69 views0 comments
  • PCOS Vitality (c)

Pseudoscience is rampant in social media including negative comments about the contraceptive pill & metformin being used to help people with their PCOS symptoms. It is increasingly concerning that this creates a culture of “pill-shaming”.


PCOS affects individuals differently. There is no cure for PCOS so the best outlook is good symptom management. These symptoms will vary across the lifespan as will treatment needs. There is a need to accept that the complexity of PCOS in a diverse population will mean there may never be one global solution for all. So, it is important not to be judged for treatment choices.


Each woman & person with PCOS is at a different stage in their PCOS journey, continually learning and evolving. So, whether someone needs anti-depressants, metformin, orlistat, contraceptive pills or any other medication they shouldn’t be judged. There is no shame in using what works for you. In fact, there are benefits and risks to all medications so it is unfair to suggest that people shouldn’t try them for themselves. With relation to some conditions associated with PCOS, such as Type 2 Diabetes, there may not be a choice. Or, for example, if someone has Endometrial Hyperplasia in PCOS you may have to take OCPs/Mirena to keep the womb lining thin. Indeed, some people find that the pill can help balance hormones while reducing hair and acne. No-one should be made feel guilt for having to use these options at all.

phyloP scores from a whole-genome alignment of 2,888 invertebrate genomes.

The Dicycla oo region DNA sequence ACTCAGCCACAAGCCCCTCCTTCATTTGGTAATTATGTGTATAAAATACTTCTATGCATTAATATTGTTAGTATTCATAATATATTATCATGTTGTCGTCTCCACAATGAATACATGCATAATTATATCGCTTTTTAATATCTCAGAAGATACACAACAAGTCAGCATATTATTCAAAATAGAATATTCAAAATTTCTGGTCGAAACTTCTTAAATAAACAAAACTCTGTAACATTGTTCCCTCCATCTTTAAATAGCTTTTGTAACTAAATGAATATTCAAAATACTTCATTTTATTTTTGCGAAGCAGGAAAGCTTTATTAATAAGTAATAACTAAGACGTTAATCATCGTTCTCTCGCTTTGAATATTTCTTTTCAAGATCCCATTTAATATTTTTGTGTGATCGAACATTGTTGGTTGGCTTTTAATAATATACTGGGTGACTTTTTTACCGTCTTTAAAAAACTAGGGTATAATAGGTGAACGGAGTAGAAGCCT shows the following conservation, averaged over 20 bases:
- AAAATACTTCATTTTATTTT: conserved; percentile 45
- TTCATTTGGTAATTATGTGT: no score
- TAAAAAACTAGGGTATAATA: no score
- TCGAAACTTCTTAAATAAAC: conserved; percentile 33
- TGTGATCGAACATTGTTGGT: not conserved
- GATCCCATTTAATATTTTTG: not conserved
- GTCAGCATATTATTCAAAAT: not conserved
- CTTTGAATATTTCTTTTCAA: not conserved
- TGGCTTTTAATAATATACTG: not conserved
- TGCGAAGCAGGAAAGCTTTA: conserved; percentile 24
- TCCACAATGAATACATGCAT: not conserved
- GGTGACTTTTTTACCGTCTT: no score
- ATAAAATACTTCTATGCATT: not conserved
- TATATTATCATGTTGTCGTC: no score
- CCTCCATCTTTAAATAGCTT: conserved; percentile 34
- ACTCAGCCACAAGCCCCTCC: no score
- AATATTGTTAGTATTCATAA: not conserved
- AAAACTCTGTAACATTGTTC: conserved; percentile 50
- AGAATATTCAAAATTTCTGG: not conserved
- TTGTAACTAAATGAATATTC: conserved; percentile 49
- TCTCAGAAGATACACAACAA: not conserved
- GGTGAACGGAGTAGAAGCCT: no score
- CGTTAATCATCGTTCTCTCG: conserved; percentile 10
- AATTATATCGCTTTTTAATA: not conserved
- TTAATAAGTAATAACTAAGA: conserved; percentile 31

Bear in mind, social media accounts may be offering services or selling something marketed for women and people with PCOS. Sometimes being on medication is vital, so never discontinue any medication suddenly before speaking to your healthcare provider. Ask yourself whose best interests the social media marketers have at heart? Be informed through reliable sources and always always consult your Doctor on your goals whether it involves a pill or otherwise.


© PCOS Vitality 2021

102 views0 comments
  • PCOS Vitality (c)

Regaine is the trade name for a cutaneous scalp foam that contains the active ingredient Minoxidil (50mg/g). Minoxidil is a medicine that is thought to work by aiding the blood flow to hair follicles on your scalp. The product packaging states that it is for women aged 18-65 with a family history of hair loss who have general thinning of hair at the top of the scalp (vertex) to use once a day. It does advise that if you have more loss than this it may not work. It is not suitable for all – so check the package details carefully & check with your GP before commencing use. There are many warnings about the use of this product so if you want to try it please follow all the guidelines and leaflet instructions that accompany the foam.